edaniel's analysis is roughly correct, but a little optimistic IMHO.

The EPA rating for the Volt is 35 kWh per 100 miles, so 2.86 miles/kWh plugs-to-wheel . If you eek out 41 miles instead of the rated 38 that is a slightly better 3.09 miles/kWh (again, plug-to-wheel, so including the charge losses).

At the stated electrical costs of 10.5 c/kWh that means **$0.034 per mile** energy cost to drive the Volt electric. ($408/yea

At 36.12 MPG at $2.79/gallon the Volt costs **$0.077 per mile to drive on premium gasoline**.

The Lexus RX 350 is 21 MPG at $2.24, which is **$0.107 per mile**. But that is a hulking SUV so not a fair comparison.

At 48 MPG a Prius would be **$0.047 per mile**

I live in a mild California climate, where I get ~42 miles per charge in my 2013 Volt during summer days (EPA is 38). But on cold rainy winter days (like today) I get just 30. Since OH is a lot colder I suspect that the the true annual average of 41 MPG is too optimistic. In California my electric costs are way higher (17c/kWh effective), making electric driving less cost effective.

The cost argument to drive electric remains weak. At an average of 12K/year, the difference between driving the Volt electric vs on gasoline is only $500/year. That small compared to the depreciation and insurance costs. The difference with a comparably sized hybrid car is just $156. Given the higher depreciation of the Volt driving electric is a net negative.

Higher gasoline prices could change the equation. Still the most effective way to reduce costs it to drive a high MPG car. Its easy to cut cost in half by swapping a 20MPG SUV for 40MPG hybrid.

Just a little clarification. My goal was not to compare to other efficient vehicles or tout the efficiency of the Volt or any other electric. It is what it is. In my summary and the numbers, the all electric mode is where the savings could be, but would require more range. One can get this with a Bolt, Leaf or others, but cannot drive from the East coast to the West coast without recharging and is not usable for an all round car. So with my Volt, one is left with $400-500 savings/year vs a more comfortable and capable 21mpg car, based on my usage and driving habits. Not too compelling for general all around use including travel.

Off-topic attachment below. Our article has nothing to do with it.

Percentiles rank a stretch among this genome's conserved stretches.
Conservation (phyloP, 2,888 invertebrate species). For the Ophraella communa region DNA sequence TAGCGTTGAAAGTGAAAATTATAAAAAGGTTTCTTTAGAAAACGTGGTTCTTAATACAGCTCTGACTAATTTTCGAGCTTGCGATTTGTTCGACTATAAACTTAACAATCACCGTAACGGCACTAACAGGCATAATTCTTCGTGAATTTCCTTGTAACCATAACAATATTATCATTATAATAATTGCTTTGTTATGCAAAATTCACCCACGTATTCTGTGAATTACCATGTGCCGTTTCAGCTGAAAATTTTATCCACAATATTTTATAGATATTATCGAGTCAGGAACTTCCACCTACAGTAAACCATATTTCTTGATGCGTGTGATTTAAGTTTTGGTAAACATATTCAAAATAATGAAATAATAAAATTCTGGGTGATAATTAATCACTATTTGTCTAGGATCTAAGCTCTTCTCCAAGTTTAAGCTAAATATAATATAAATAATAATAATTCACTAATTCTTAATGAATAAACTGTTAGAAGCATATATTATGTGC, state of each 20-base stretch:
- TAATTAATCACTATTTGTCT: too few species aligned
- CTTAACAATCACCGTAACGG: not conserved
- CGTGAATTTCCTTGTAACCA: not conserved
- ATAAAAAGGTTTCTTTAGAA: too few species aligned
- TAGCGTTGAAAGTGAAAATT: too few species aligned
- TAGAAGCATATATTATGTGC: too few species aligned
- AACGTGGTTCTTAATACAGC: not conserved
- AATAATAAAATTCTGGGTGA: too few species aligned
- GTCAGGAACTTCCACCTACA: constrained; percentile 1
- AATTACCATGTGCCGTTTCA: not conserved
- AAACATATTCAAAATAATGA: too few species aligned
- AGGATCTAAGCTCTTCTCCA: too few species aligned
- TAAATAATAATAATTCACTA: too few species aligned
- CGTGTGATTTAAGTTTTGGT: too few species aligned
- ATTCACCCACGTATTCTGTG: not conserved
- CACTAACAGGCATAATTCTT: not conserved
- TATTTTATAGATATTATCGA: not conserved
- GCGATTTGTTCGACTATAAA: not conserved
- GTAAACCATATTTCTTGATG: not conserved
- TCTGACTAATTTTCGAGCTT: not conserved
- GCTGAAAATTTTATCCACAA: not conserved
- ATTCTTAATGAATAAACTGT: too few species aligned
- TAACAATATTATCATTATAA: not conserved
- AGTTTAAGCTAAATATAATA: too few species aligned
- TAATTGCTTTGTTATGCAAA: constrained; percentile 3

In freezing temperatures, such as this AM, I had 33 on my estimator and found this has been roughly accurate (31-34) in winter (Dec-Feb, average high temps, low 40's, average low temps, low-mid 20's). In Spring through Fall the mileage usually shows around 44, once in a while 45, so I stand by my

__weighted__ average of 41 miles per charge. Otherwise your math is roughly correct. So the Volt works out to 50 mpg cost equivalent based on my historical usage or 78.78 mpg all electric cost equivalent at current gas prices. Using weighted average of 38.75 based on reducing summer to 41 works out to $450 annual savings and 74.45 all electric mpg equivalent at current gas prices.

Regarding the Lexus RX350, I have a choice, drive the Lexus or my Volt when around town when my wife and I are together, hence the comparison I would never trade the Lexus which we bought for travel and my wife uses around town, for a compact Prius or the like for 8-12 hour drives while traveling for 1 - 2 days at a time, loaded with bikes and gear which would never fit in or on a compact fuel efficient car. My previous car was a BMW Z3 also a 20 mpg car, again for use mostly around town, again a higher depreciation rate. My net cost on the Volt was about $21,000 while the Lexus was in the low 50's. A used Prius, 1.5 - 2.5 years old would be in the upper teens in my area, according to asking prices on TrueCar. Currently a similar Volt is a thousand or two less than the Prius, so depreciation for "used" is a moot point.

For

__my use__, I like my Volt. It rides well since the Volt has a longer wheel base and is wider, is well appointed (Premium Edition) and has plenty of power in flat and mountainous terrain easily passing most 4 cylinder vehicles on the up-hill. I like that it is quiet and most times, I do not need to use a gas station, I simply plug it in every evening, and it charges itself as scheduled by 6:00 AM.